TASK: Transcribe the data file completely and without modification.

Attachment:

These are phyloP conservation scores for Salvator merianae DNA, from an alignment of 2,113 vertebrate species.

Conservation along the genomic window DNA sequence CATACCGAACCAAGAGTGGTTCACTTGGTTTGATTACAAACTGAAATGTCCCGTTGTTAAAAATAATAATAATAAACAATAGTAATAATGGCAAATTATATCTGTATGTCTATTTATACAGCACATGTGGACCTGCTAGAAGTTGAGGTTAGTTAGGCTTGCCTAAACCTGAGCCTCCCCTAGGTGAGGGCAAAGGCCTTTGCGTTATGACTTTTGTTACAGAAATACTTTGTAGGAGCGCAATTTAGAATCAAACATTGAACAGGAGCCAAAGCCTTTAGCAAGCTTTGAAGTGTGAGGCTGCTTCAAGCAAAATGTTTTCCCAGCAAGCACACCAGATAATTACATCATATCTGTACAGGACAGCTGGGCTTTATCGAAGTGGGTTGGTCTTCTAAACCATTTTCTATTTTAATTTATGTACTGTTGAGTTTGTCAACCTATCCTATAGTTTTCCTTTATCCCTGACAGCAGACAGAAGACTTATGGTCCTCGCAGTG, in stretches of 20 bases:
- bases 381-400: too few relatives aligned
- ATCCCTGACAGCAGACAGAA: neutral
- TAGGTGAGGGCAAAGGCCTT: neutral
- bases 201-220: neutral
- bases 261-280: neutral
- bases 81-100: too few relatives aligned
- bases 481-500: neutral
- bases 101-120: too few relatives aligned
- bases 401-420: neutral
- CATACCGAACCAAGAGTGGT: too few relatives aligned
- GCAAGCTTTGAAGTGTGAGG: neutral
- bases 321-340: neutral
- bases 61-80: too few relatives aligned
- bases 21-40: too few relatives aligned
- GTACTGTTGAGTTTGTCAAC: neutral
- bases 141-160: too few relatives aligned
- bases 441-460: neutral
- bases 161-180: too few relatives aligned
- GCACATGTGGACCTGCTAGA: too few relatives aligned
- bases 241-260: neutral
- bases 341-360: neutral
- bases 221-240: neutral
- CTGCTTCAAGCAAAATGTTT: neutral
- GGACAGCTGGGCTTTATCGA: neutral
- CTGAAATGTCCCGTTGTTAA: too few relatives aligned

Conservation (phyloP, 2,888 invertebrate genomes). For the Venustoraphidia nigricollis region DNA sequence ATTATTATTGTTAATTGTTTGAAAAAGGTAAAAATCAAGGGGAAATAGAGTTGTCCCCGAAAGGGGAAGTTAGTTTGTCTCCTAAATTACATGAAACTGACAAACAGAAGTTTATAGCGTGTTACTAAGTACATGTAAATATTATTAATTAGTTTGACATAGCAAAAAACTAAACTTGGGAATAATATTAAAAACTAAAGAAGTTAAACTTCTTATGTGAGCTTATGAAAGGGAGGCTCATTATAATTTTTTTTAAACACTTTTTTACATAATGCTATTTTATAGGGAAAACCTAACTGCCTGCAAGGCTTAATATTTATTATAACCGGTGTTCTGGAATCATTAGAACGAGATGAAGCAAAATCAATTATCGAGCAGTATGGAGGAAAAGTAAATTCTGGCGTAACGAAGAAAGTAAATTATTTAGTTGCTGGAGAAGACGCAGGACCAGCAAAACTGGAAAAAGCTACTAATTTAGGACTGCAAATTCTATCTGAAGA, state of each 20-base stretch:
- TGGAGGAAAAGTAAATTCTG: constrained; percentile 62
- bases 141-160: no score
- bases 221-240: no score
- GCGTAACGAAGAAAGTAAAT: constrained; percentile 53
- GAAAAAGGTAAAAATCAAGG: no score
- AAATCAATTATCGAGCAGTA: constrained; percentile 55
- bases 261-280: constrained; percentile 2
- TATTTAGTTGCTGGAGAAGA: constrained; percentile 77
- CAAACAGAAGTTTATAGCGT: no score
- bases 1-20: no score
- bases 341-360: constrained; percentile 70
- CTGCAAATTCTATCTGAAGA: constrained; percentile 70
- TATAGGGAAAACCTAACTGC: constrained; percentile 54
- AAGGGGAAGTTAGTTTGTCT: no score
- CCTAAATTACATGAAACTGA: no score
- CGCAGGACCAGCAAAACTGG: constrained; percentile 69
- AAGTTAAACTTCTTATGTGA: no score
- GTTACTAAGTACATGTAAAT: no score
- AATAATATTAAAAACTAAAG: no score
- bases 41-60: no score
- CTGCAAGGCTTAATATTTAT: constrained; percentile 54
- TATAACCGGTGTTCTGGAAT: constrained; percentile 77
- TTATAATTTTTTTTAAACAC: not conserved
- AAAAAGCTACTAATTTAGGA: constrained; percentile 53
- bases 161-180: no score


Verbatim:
These are phyloP conservation scores for Salvator merianae DNA, from an alignment of 2,113 vertebrate species.

Conservation along the genomic window DNA sequence CATACCGAACCAAGAGTGGTTCACTTGGTTTGATTACAAACTGAAATGTCCCGTTGTTAAAAATAATAATAATAAACAATAGTAATAATGGCAAATTATATCTGTATGTCTATTTATACAGCACATGTGGACCTGCTAGAAGTTGAGGTTAGTTAGGCTTGCCTAAACCTGAGCCTCCCCTAGGTGAGGGCAAAGGCCTTTGCGTTATGACTTTTGTTACAGAAATACTTTGTAGGAGCGCAATTTAGAATCAAACATTGAACAGGAGCCAAAGCCTTTAGCAAGCTTTGAAGTGTGAGGCTGCTTCAAGCAAAATGTTTTCCCAGCAAGCACACCAGATAATTACATCATATCTGTACAGGACAGCTGGGCTTTATCGAAGTGGGTTGGTCTTCTAAACCATTTTCTATTTTAATTTATGTACTGTTGAGTTTGTCAACCTATCCTATAGTTTTCCTTTATCCCTGACAGCAGACAGAAGACTTATGGTCCTCGCAGTG, in stretches of 20 bases:
- bases 381-400: too few relatives aligned
- ATCCCTGACAGCAGACAGAA: neutral
- TAGGTGAGGGCAAAGGCCTT: neutral
- bases 201-220: neutral
- bases 261-280: neutral
- bases 81-100: too few relatives aligned
- bases 481-500: neutral
- bases 101-120: too few relatives aligned
- bases 401-420: neutral
- CATACCGAACCAAGAGTGGT: too few relatives aligned
- GCAAGCTTTGAAGTGTGAGG: neutral
- bases 321-340: neutral
- bases 61-80: too few relatives aligned
- bases 21-40: too few relatives aligned
- GTACTGTTGAGTTTGTCAAC: neutral
- bases 141-160: too few relatives aligned
- bases 441-460: neutral
- bases 161-180: too few relatives aligned
- GCACATGTGGACCTGCTAGA: too few relatives aligned
- bases 241-260: neutral
- bases 341-360: neutral
- bases 221-240: neutral
- CTGCTTCAAGCAAAATGTTT: neutral
- GGACAGCTGGGCTTTATCGA: neutral
- CTGAAATGTCCCGTTGTTAA: too few relatives aligned

Conservation (phyloP, 2,888 invertebrate genomes). For the Venustoraphidia nigricollis region DNA sequence ATTATTATTGTTAATTGTTTGAAAAAGGTAAAAATCAAGGGGAAATAGAGTTGTCCCCGAAAGGGGAAGTTAGTTTGTCTCCTAAATTACATGAAACTGACAAACAGAAGTTTATAGCGTGTTACTAAGTACATGTAAATATTATTAATTAGTTTGACATAGCAAAAAACTAAACTTGGGAATAATATTAAAAACTAAAGAAGTTAAACTTCTTATGTGAGCTTATGAAAGGGAGGCTCATTATAATTTTTTTTAAACACTTTTTTACATAATGCTATTTTATAGGGAAAACCTAACTGCCTGCAAGGCTTAATATTTATTATAACCGGTGTTCTGGAATCATTAGAACGAGATGAAGCAAAATCAATTATCGAGCAGTATGGAGGAAAAGTAAATTCTGGCGTAACGAAGAAAGTAAATTATTTAGTTGCTGGAGAAGACGCAGGACCAGCAAAACTGGAAAAAGCTACTAATTTAGGACTGCAAATTCTATCTGAAGA, state of each 20-base stretch:
- TGGAGGAAAAGTAAATTCTG: constrained; percentile 62
- bases 141-160: no score
- bases 221-240: no score
- GCGTAACGAAGAAAGTAAAT: constrained; percentile 53
- GAAAAAGGTAAAAATCAAGG: no score
- AAATCAATTATCGAGCAGTA: constrained; percentile 55
- bases 261-280: constrained; percentile 2
- TATTTAGTTGCTGGAGAAGA: constrained; percentile 77
- CAAACAGAAGTTTATAGCGT: no score
- bases 1-20: no score
- bases 341-360: constrained; percentile 70
- CTGCAAATTCTATCTGAAGA: constrained; percentile 70
- TATAGGGAAAACCTAACTGC: constrained; percentile 54
- AAGGGGAAGTTAGTTTGTCT: no score
- CCTAAATTACATGAAACTGA: no score
- CGCAGGACCAGCAAAACTGG: constrained; percentile 69
- AAGTTAAACTTCTTATGTGA: no score
- GTTACTAAGTACATGTAAAT: no score
- AATAATATTAAAAACTAAAG: no score
- bases 41-60: no score
- CTGCAAGGCTTAATATTTAT: constrained; percentile 54
- TATAACCGGTGTTCTGGAAT: constrained; percentile 77
- TTATAATTTTTTTTAAACAC: not conserved
- AAAAAGCTACTAATTTAGGA: constrained; percentile 53
- bases 161-180: no score